The nurses, the medical assistants, the community health workers, the others who are vital to interactions with the patients and care for the patient. We can’t always say we’re going to give another alert to the clinician or we’re going to give them another assessment that they have to try to think through. How can we put that in the hands of the other members of the care team, let them filter through it, understand it and boil it down so that they can all work as a team as opposed to the buck always stopping with the clinician or the provider.

(15:16) Phil Lofton:
That’s really interesting. So like how, how would your work suggest that? Would it be like sending an alert to the community health worker to prompt for wraparound services or would it be sending. I don’t. I don’t know. I’m hung up on the sending an alert thing, but can you give me some examples of what that would look like within those specific care team roles?

(15:33) Chris Harle:
Yeah, so one of the concepts that we’ve been developing in our work is what we call the chronic pain one sheet, and this is a tool that could be used by a nurse, a medical assistant or the physician. And one of the things we talk about a lot is how do we put it into workflow so that the nurse or the MA is using it at the time they need it, the physician is using it at the time they need it and it fits into whatever they’re thinking about whatever they’re doing. But let me take a step back. So what is this chronic pain one sheet? So the chronic pain one sheet is really a reflection of all of the time we’ve spent observing how care happens, understanding how doctors think, how they prescribe, how they interact with the nurses and others in their care team with the information they have, the information they don’t have.

(16:20) Chris Harle:
And it’s really striking going back to kind of just the way an EHR – electronic health record – functions. It’s striking that oftentimes all the information they need is there, but it’s not easily accessible, right? Just imagine you and your job, whatever it is you do on a computer, whether you’re doing, sending a lot of email, whether you’re doing graphic design, you know, imagine if you’re kind of overloaded having to click an extra dozen times every time you want to take the next step, do the next task, right? I have to click more, search more filter and sift through information more. You’re not going to be very productive. What we noticed is there’s sort of a core set of information that a clinician needs to know about a patient with chronic pain. They need to have a sense of, okay, what is their condition? What is the type of pain they have as far as we know, what is their history of treatment?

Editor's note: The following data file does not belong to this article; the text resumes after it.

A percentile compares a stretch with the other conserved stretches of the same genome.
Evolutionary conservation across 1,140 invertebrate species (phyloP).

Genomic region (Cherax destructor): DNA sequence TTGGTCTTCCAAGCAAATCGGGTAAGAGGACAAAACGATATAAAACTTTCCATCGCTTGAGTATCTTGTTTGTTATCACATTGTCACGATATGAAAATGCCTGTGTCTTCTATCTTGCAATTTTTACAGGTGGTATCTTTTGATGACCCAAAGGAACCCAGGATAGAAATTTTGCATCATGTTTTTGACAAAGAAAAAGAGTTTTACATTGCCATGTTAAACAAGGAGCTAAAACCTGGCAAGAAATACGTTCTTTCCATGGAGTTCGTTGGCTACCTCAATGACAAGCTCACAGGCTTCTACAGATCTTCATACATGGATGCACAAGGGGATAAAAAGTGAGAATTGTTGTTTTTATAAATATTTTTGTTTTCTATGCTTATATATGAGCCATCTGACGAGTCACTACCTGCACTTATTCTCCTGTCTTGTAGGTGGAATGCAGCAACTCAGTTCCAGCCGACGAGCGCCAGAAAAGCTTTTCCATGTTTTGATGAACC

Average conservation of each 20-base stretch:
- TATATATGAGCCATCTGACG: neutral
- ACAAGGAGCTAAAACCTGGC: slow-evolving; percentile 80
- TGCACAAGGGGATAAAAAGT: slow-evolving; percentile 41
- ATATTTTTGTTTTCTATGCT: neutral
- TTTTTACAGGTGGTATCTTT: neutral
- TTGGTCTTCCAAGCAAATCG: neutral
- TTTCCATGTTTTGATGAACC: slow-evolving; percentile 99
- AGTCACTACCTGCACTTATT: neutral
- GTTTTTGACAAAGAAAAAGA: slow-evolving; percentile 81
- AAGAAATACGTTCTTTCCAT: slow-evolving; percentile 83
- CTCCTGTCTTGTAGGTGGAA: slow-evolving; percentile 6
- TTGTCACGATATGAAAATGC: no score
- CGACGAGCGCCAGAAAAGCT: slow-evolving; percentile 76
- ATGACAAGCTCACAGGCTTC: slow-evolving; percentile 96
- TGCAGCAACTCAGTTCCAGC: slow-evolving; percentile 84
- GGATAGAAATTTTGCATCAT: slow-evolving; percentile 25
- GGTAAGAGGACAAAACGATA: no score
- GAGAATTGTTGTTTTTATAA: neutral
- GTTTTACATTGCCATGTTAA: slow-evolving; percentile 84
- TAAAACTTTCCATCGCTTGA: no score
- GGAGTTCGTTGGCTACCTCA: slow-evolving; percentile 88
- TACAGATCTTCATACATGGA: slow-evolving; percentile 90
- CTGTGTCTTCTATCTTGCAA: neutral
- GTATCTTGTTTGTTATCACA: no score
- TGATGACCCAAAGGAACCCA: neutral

(17:13) Chris Harle: 
What are all the things we’ve tried to treat them with, but having to work. What are the things we’ve tried that did work, what are they currently on and what are the risk factors and what are the doses of their medications? Are these moderate risk or high risk doses of opioids that we need to cut back on? We need all of that current and historical information in a single place and organized in a way that’s a cognitively pleasing. The way that they sort of fits with the way their brain works and it’s not how information is typically presented in the EHR. It’s all over the place and it makes it hard. And what does a person do when it’s too hard to get that information? They don’t. They again, they fall back on simpler decisions or they fall back on making decisions based on incomplete information.

(17:59) Chris Harle: